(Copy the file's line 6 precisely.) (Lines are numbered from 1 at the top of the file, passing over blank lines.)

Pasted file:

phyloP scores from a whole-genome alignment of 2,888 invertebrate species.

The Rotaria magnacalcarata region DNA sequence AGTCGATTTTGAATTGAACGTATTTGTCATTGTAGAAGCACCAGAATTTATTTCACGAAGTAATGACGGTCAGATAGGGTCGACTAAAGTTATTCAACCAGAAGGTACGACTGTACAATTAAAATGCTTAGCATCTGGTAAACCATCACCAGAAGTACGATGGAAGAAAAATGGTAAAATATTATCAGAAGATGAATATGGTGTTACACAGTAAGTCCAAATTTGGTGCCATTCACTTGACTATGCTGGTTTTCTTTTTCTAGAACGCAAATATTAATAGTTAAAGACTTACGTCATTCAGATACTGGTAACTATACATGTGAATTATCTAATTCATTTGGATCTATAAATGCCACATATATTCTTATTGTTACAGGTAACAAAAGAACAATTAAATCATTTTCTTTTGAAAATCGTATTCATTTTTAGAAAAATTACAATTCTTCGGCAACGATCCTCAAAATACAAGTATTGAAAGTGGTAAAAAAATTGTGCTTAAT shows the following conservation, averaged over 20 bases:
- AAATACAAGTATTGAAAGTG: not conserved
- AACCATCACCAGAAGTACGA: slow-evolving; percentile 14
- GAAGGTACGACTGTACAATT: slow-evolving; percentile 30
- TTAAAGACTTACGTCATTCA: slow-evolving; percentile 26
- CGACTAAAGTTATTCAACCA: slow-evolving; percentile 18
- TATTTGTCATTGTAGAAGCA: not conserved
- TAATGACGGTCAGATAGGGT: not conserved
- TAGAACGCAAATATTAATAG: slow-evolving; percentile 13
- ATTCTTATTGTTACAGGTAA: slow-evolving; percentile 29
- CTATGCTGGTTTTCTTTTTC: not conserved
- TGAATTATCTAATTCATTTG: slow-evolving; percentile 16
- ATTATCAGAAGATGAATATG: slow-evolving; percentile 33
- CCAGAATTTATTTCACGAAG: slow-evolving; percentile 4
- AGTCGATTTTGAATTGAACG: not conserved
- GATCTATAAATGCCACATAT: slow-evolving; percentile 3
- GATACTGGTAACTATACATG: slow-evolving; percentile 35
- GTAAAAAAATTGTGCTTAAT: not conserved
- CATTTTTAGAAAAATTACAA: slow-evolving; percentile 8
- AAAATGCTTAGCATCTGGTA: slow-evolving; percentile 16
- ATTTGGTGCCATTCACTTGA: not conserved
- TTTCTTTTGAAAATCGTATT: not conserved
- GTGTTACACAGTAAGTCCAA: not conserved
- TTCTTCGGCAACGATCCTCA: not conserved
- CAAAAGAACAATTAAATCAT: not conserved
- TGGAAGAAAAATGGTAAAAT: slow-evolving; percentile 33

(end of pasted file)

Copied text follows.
- TTAAAGACTTACGTCATTCA: slow-evolving; percentile 26